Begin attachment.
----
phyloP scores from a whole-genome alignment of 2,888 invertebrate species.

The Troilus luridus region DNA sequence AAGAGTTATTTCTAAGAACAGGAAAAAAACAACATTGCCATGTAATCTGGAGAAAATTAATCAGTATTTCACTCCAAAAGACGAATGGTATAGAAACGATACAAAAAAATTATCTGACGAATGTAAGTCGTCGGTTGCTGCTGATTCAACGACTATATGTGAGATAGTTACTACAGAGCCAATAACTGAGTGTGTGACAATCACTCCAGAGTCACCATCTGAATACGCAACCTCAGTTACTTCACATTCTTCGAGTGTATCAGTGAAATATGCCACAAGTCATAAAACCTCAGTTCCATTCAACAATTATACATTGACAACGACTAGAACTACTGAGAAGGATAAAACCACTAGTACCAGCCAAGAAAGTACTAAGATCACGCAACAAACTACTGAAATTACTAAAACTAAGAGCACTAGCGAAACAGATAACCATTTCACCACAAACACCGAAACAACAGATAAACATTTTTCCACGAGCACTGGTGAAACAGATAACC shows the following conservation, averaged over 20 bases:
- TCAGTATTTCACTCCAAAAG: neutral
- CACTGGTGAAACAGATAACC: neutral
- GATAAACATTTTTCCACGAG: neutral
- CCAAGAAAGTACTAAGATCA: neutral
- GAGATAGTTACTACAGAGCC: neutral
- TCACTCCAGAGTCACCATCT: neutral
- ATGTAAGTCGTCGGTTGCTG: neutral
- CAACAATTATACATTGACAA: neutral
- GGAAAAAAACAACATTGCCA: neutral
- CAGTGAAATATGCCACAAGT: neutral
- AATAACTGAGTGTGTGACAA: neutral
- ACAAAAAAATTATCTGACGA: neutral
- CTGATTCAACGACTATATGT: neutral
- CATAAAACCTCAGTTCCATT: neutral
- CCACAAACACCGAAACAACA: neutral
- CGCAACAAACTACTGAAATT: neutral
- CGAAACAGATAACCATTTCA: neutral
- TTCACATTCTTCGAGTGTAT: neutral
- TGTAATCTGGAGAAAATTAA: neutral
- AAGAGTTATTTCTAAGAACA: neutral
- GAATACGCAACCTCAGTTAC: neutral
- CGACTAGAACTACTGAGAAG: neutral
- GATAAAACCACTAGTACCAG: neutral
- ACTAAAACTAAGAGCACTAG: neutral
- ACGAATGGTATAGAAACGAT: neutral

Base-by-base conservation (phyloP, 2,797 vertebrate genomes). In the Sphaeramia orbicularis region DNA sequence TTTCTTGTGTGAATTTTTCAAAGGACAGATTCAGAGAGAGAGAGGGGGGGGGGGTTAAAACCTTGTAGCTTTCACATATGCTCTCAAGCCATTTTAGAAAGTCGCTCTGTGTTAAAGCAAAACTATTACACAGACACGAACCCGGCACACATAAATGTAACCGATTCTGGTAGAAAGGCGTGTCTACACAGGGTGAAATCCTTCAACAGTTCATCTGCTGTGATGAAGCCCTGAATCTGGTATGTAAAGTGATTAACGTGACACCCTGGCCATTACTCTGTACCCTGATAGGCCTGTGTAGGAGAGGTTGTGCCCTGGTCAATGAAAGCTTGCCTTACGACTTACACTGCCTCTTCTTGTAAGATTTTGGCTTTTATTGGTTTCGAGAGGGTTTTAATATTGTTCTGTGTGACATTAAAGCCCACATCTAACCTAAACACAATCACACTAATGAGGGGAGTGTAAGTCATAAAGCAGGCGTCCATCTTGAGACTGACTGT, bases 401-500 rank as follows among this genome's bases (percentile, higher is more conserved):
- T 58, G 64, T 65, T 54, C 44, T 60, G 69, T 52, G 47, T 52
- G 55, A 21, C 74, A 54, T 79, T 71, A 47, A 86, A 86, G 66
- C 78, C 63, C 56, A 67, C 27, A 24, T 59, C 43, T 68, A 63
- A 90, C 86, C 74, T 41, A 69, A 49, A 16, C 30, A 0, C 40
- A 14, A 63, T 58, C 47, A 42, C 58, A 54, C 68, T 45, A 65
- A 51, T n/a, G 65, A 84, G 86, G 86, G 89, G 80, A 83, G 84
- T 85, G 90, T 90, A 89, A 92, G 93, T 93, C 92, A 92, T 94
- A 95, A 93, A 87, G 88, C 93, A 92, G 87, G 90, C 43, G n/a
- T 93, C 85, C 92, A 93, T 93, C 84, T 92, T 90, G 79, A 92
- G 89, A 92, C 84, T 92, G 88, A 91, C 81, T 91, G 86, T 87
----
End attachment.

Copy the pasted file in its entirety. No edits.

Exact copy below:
phyloP scores from a whole-genome alignment of 2,888 invertebrate species.

The Troilus luridus region DNA sequence AAGAGTTATTTCTAAGAACAGGAAAAAAACAACATTGCCATGTAATCTGGAGAAAATTAATCAGTATTTCACTCCAAAAGACGAATGGTATAGAAACGATACAAAAAAATTATCTGACGAATGTAAGTCGTCGGTTGCTGCTGATTCAACGACTATATGTGAGATAGTTACTACAGAGCCAATAACTGAGTGTGTGACAATCACTCCAGAGTCACCATCTGAATACGCAACCTCAGTTACTTCACATTCTTCGAGTGTATCAGTGAAATATGCCACAAGTCATAAAACCTCAGTTCCATTCAACAATTATACATTGACAACGACTAGAACTACTGAGAAGGATAAAACCACTAGTACCAGCCAAGAAAGTACTAAGATCACGCAACAAACTACTGAAATTACTAAAACTAAGAGCACTAGCGAAACAGATAACCATTTCACCACAAACACCGAAACAACAGATAAACATTTTTCCACGAGCACTGGTGAAACAGATAACC shows the following conservation, averaged over 20 bases:
- TCAGTATTTCACTCCAAAAG: neutral
- CACTGGTGAAACAGATAACC: neutral
- GATAAACATTTTTCCACGAG: neutral
- CCAAGAAAGTACTAAGATCA: neutral
- GAGATAGTTACTACAGAGCC: neutral
- TCACTCCAGAGTCACCATCT: neutral
- ATGTAAGTCGTCGGTTGCTG: neutral
- CAACAATTATACATTGACAA: neutral
- GGAAAAAAACAACATTGCCA: neutral
- CAGTGAAATATGCCACAAGT: neutral
- AATAACTGAGTGTGTGACAA: neutral
- ACAAAAAAATTATCTGACGA: neutral
- CTGATTCAACGACTATATGT: neutral
- CATAAAACCTCAGTTCCATT: neutral
- CCACAAACACCGAAACAACA: neutral
- CGCAACAAACTACTGAAATT: neutral
- CGAAACAGATAACCATTTCA: neutral
- TTCACATTCTTCGAGTGTAT: neutral
- TGTAATCTGGAGAAAATTAA: neutral
- AAGAGTTATTTCTAAGAACA: neutral
- GAATACGCAACCTCAGTTAC: neutral
- CGACTAGAACTACTGAGAAG: neutral
- GATAAAACCACTAGTACCAG: neutral
- ACTAAAACTAAGAGCACTAG: neutral
- ACGAATGGTATAGAAACGAT: neutral

Base-by-base conservation (phyloP, 2,797 vertebrate genomes). In the Sphaeramia orbicularis region DNA sequence TTTCTTGTGTGAATTTTTCAAAGGACAGATTCAGAGAGAGAGAGGGGGGGGGGGTTAAAACCTTGTAGCTTTCACATATGCTCTCAAGCCATTTTAGAAAGTCGCTCTGTGTTAAAGCAAAACTATTACACAGACACGAACCCGGCACACATAAATGTAACCGATTCTGGTAGAAAGGCGTGTCTACACAGGGTGAAATCCTTCAACAGTTCATCTGCTGTGATGAAGCCCTGAATCTGGTATGTAAAGTGATTAACGTGACACCCTGGCCATTACTCTGTACCCTGATAGGCCTGTGTAGGAGAGGTTGTGCCCTGGTCAATGAAAGCTTGCCTTACGACTTACACTGCCTCTTCTTGTAAGATTTTGGCTTTTATTGGTTTCGAGAGGGTTTTAATATTGTTCTGTGTGACATTAAAGCCCACATCTAACCTAAACACAATCACACTAATGAGGGGAGTGTAAGTCATAAAGCAGGCGTCCATCTTGAGACTGACTGT, bases 401-500 rank as follows among this genome's bases (percentile, higher is more conserved):
- T 58, G 64, T 65, T 54, C 44, T 60, G 69, T 52, G 47, T 52
- G 55, A 21, C 74, A 54, T 79, T 71, A 47, A 86, A 86, G 66
- C 78, C 63, C 56, A 67, C 27, A 24, T 59, C 43, T 68, A 63
- A 90, C 86, C 74, T 41, A 69, A 49, A 16, C 30, A 0, C 40
- A 14, A 63, T 58, C 47, A 42, C 58, A 54, C 68, T 45, A 65
- A 51, T n/a, G 65, A 84, G 86, G 86, G 89, G 80, A 83, G 84
- T 85, G 90, T 90, A 89, A 92, G 93, T 93, C 92, A 92, T 94
- A 95, A 93, A 87, G 88, C 93, A 92, G 87, G 90, C 43, G n/a
- T 93, C 85, C 92, A 93, T 93, C 84, T 92, T 90, G 79, A 92
- G 89, A 92, C 84, T 92, G 88, A 91, C 81, T 91, G 86, T 87